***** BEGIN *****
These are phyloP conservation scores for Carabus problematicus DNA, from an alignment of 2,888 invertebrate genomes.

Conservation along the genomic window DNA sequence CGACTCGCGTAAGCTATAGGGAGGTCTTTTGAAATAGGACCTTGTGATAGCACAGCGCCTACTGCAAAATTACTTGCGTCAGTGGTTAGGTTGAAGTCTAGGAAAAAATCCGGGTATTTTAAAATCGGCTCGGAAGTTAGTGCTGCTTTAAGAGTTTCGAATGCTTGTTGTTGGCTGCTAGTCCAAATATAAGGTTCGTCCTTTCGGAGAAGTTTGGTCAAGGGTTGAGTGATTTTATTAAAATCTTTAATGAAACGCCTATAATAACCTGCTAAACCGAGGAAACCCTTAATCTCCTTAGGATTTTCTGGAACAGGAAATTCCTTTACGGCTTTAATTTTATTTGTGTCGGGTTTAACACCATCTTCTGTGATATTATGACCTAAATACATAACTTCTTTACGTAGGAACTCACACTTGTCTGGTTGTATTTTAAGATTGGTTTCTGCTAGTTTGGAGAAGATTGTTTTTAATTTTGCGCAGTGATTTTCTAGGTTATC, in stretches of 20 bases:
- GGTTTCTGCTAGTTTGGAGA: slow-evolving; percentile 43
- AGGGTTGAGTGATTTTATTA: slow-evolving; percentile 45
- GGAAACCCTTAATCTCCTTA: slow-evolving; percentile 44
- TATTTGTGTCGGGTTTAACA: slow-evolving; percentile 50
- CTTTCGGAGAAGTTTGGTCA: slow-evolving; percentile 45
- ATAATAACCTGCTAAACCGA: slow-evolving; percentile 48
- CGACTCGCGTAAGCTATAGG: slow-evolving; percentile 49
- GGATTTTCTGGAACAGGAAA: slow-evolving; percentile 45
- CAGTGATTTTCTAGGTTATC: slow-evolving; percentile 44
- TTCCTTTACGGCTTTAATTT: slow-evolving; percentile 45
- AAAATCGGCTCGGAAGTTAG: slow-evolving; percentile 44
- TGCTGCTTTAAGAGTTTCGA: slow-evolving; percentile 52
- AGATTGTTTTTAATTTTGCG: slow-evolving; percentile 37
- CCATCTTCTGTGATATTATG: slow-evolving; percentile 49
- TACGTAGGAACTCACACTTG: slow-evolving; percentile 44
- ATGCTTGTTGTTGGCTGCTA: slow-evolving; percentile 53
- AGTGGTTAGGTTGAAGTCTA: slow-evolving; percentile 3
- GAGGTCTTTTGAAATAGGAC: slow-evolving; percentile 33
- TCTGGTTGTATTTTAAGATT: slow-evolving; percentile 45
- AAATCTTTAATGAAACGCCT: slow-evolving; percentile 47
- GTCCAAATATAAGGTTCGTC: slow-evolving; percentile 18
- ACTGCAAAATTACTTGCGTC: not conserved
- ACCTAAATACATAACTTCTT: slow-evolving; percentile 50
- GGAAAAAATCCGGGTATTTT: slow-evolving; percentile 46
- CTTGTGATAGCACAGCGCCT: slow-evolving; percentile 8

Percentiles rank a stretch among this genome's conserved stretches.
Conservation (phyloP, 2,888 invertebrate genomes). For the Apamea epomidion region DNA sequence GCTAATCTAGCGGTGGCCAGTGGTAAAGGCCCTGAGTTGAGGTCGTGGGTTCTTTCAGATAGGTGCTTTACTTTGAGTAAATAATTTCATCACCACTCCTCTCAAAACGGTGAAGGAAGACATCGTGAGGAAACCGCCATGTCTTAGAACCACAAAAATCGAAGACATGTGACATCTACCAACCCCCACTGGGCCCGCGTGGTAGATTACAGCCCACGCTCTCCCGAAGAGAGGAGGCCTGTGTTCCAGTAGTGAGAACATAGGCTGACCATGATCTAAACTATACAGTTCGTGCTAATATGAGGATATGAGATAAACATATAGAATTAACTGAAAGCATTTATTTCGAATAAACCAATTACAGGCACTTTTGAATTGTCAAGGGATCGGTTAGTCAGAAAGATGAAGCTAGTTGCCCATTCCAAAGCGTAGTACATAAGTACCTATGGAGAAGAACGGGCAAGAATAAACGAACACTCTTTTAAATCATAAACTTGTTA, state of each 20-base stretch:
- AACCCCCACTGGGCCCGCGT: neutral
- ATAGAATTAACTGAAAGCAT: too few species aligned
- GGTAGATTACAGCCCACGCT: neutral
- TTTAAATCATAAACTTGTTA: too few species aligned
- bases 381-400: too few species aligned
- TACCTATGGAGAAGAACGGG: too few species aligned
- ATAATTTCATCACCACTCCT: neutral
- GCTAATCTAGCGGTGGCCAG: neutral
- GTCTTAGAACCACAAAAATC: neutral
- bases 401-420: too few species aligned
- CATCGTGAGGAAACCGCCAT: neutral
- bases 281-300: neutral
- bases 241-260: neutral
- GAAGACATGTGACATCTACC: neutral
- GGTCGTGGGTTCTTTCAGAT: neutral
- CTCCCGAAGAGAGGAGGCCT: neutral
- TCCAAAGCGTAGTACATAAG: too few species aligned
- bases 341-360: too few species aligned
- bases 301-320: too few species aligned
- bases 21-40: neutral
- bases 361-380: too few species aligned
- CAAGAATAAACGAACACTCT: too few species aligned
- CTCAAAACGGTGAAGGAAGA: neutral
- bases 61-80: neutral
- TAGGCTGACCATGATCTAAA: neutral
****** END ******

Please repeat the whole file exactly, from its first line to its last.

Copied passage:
These are phyloP conservation scores for Carabus problematicus DNA, from an alignment of 2,888 invertebrate genomes.

Conservation along the genomic window DNA sequence CGACTCGCGTAAGCTATAGGGAGGTCTTTTGAAATAGGACCTTGTGATAGCACAGCGCCTACTGCAAAATTACTTGCGTCAGTGGTTAGGTTGAAGTCTAGGAAAAAATCCGGGTATTTTAAAATCGGCTCGGAAGTTAGTGCTGCTTTAAGAGTTTCGAATGCTTGTTGTTGGCTGCTAGTCCAAATATAAGGTTCGTCCTTTCGGAGAAGTTTGGTCAAGGGTTGAGTGATTTTATTAAAATCTTTAATGAAACGCCTATAATAACCTGCTAAACCGAGGAAACCCTTAATCTCCTTAGGATTTTCTGGAACAGGAAATTCCTTTACGGCTTTAATTTTATTTGTGTCGGGTTTAACACCATCTTCTGTGATATTATGACCTAAATACATAACTTCTTTACGTAGGAACTCACACTTGTCTGGTTGTATTTTAAGATTGGTTTCTGCTAGTTTGGAGAAGATTGTTTTTAATTTTGCGCAGTGATTTTCTAGGTTATC, in stretches of 20 bases:
- GGTTTCTGCTAGTTTGGAGA: slow-evolving; percentile 43
- AGGGTTGAGTGATTTTATTA: slow-evolving; percentile 45
- GGAAACCCTTAATCTCCTTA: slow-evolving; percentile 44
- TATTTGTGTCGGGTTTAACA: slow-evolving; percentile 50
- CTTTCGGAGAAGTTTGGTCA: slow-evolving; percentile 45
- ATAATAACCTGCTAAACCGA: slow-evolving; percentile 48
- CGACTCGCGTAAGCTATAGG: slow-evolving; percentile 49
- GGATTTTCTGGAACAGGAAA: slow-evolving; percentile 45
- CAGTGATTTTCTAGGTTATC: slow-evolving; percentile 44
- TTCCTTTACGGCTTTAATTT: slow-evolving; percentile 45
- AAAATCGGCTCGGAAGTTAG: slow-evolving; percentile 44
- TGCTGCTTTAAGAGTTTCGA: slow-evolving; percentile 52
- AGATTGTTTTTAATTTTGCG: slow-evolving; percentile 37
- CCATCTTCTGTGATATTATG: slow-evolving; percentile 49
- TACGTAGGAACTCACACTTG: slow-evolving; percentile 44
- ATGCTTGTTGTTGGCTGCTA: slow-evolving; percentile 53
- AGTGGTTAGGTTGAAGTCTA: slow-evolving; percentile 3
- GAGGTCTTTTGAAATAGGAC: slow-evolving; percentile 33
- TCTGGTTGTATTTTAAGATT: slow-evolving; percentile 45
- AAATCTTTAATGAAACGCCT: slow-evolving; percentile 47
- GTCCAAATATAAGGTTCGTC: slow-evolving; percentile 18
- ACTGCAAAATTACTTGCGTC: not conserved
- ACCTAAATACATAACTTCTT: slow-evolving; percentile 50
- GGAAAAAATCCGGGTATTTT: slow-evolving; percentile 46
- CTTGTGATAGCACAGCGCCT: slow-evolving; percentile 8

Percentiles rank a stretch among this genome's conserved stretches.
Conservation (phyloP, 2,888 invertebrate genomes). For the Apamea epomidion region DNA sequence GCTAATCTAGCGGTGGCCAGTGGTAAAGGCCCTGAGTTGAGGTCGTGGGTTCTTTCAGATAGGTGCTTTACTTTGAGTAAATAATTTCATCACCACTCCTCTCAAAACGGTGAAGGAAGACATCGTGAGGAAACCGCCATGTCTTAGAACCACAAAAATCGAAGACATGTGACATCTACCAACCCCCACTGGGCCCGCGTGGTAGATTACAGCCCACGCTCTCCCGAAGAGAGGAGGCCTGTGTTCCAGTAGTGAGAACATAGGCTGACCATGATCTAAACTATACAGTTCGTGCTAATATGAGGATATGAGATAAACATATAGAATTAACTGAAAGCATTTATTTCGAATAAACCAATTACAGGCACTTTTGAATTGTCAAGGGATCGGTTAGTCAGAAAGATGAAGCTAGTTGCCCATTCCAAAGCGTAGTACATAAGTACCTATGGAGAAGAACGGGCAAGAATAAACGAACACTCTTTTAAATCATAAACTTGTTA, state of each 20-base stretch:
- AACCCCCACTGGGCCCGCGT: neutral
- ATAGAATTAACTGAAAGCAT: too few species aligned
- GGTAGATTACAGCCCACGCT: neutral
- TTTAAATCATAAACTTGTTA: too few species aligned
- bases 381-400: too few species aligned
- TACCTATGGAGAAGAACGGG: too few species aligned
- ATAATTTCATCACCACTCCT: neutral
- GCTAATCTAGCGGTGGCCAG: neutral
- GTCTTAGAACCACAAAAATC: neutral
- bases 401-420: too few species aligned
- CATCGTGAGGAAACCGCCAT: neutral
- bases 281-300: neutral
- bases 241-260: neutral
- GAAGACATGTGACATCTACC: neutral
- GGTCGTGGGTTCTTTCAGAT: neutral
- CTCCCGAAGAGAGGAGGCCT: neutral
- TCCAAAGCGTAGTACATAAG: too few species aligned
- bases 341-360: too few species aligned
- bases 301-320: too few species aligned
- bases 21-40: neutral
- bases 361-380: too few species aligned
- CAAGAATAAACGAACACTCT: too few species aligned
- CTCAAAACGGTGAAGGAAGA: neutral
- bases 61-80: neutral
- TAGGCTGACCATGATCTAAA: neutral